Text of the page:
The nation's war on drugs has created a huge population of ex-offenders, who carry the stigma of prison forever. Finding a life outside prison walls can be hard.
At St. Paul's Ujamaa Place, though, there's a path for young African-American men, 17 and older, with a record. Sometimes, the road back starts with a noon meal and some conversation.
"One of my home boys — I was standing next to him, right next him. He got shot five times," said Roy Mccaleb, 33. "His body dropped right next to me and everything, you know. All that was part of my change because I got tired of it. It hurted so bad."
Born and raised in St. Paul, Mccaleb said as a teen he traded an unloving home for a gang and was arrested and jailed nearly two dozen times. The brush with death opened his eyes.
"The home boys, the friends, they told me they loved me so. You know, they were giving me drugs to sell, I was selling them, you know, I was doing them as well ... it got real bad for me ... (but) I thought that was the life to have."
Otis Zanders, executive director of Ujamaa Place and retired superintendent of the state juvenile detention facility at Red Wing, has heard many variations of Mccaleb's story. But he also knows people can change. Of the 200 men who've come through the program in its three years, only one has returned to prison, he said.
"Yes, they have history," Zanders said. "But they coming to you now a period of transformation, and we don't want you to be in fear of us, that we are here to be a positive influence on this block, this street, this community and this city."
Not everyone who applies is accepted into Ujamaa. There's an interview and screening process to see if applicants are likely to succeed there. The program is currently working with 43 young men.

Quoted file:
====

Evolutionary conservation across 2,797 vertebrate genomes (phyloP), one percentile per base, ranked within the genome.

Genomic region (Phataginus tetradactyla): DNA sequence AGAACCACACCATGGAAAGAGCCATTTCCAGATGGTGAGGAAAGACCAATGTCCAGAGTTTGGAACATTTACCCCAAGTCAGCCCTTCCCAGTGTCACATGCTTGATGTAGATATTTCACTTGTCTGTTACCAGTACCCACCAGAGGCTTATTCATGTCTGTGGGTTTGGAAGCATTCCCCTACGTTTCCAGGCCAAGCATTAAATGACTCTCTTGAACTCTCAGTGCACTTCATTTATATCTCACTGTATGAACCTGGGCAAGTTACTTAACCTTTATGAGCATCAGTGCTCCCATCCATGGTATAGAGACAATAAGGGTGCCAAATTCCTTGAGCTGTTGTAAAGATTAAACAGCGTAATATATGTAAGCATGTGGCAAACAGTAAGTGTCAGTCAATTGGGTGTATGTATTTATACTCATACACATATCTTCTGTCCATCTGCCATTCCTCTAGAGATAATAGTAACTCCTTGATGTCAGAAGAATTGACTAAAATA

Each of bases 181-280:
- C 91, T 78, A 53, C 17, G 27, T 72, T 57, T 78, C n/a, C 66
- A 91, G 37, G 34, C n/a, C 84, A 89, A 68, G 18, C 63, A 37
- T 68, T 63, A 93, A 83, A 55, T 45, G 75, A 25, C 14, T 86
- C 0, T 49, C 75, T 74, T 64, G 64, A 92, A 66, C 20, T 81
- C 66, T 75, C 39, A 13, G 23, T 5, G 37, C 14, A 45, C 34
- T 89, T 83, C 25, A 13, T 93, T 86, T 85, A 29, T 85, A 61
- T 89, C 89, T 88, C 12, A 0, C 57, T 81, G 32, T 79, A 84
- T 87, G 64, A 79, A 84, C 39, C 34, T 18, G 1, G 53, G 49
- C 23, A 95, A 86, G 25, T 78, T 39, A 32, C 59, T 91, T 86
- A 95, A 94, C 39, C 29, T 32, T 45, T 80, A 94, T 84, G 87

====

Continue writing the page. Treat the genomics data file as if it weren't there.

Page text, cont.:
"We provide breakfast as well as lunch, we provide transportation, we provide a safe environment where he can be himself he don't have to look over his shoulders," Zanders said.
A coach for each client is available around the clock to help the young men with housing, education, family reunification, any issue that pops up.
Funding comes from foundations and private donors. Even with all the services Ujamaa Place offers, Zanders said their cost per person — $3,000 to $4,000 — is a fraction of what it costs taxpayers to keep a person in prison for a year. "It may cost $60,000 to $70,000 to incarcerate depending on what level of treatment they are in."
Zanders, 58, has lived in Minnesota for 40 years but his speech still retains the flavor and cadence of the Mississippi Delta where he was born and raised.
The son of sharecroppers, his first job was picking cotton for $1 a day. He was the first family member to finish high school. His mother insisted he attend college, a pledge he fulfilled by winning an academic scholarship to Gustavus Adolphus College in St. Peter.
Zanders points to poverty as a root cause of crime.
"When you look at communities ... you look at their zip codes with the most crime, with the most drop outs, the most teenage pregnancy, where all those dysfunctions take place, and you will see poverty," he said.
Not much attention was paid to the consequences when this country began the war on drugs 50 years ago. One consequence clear to Zanders now is the large of number of young African-American men coming out of prison and jail who need help.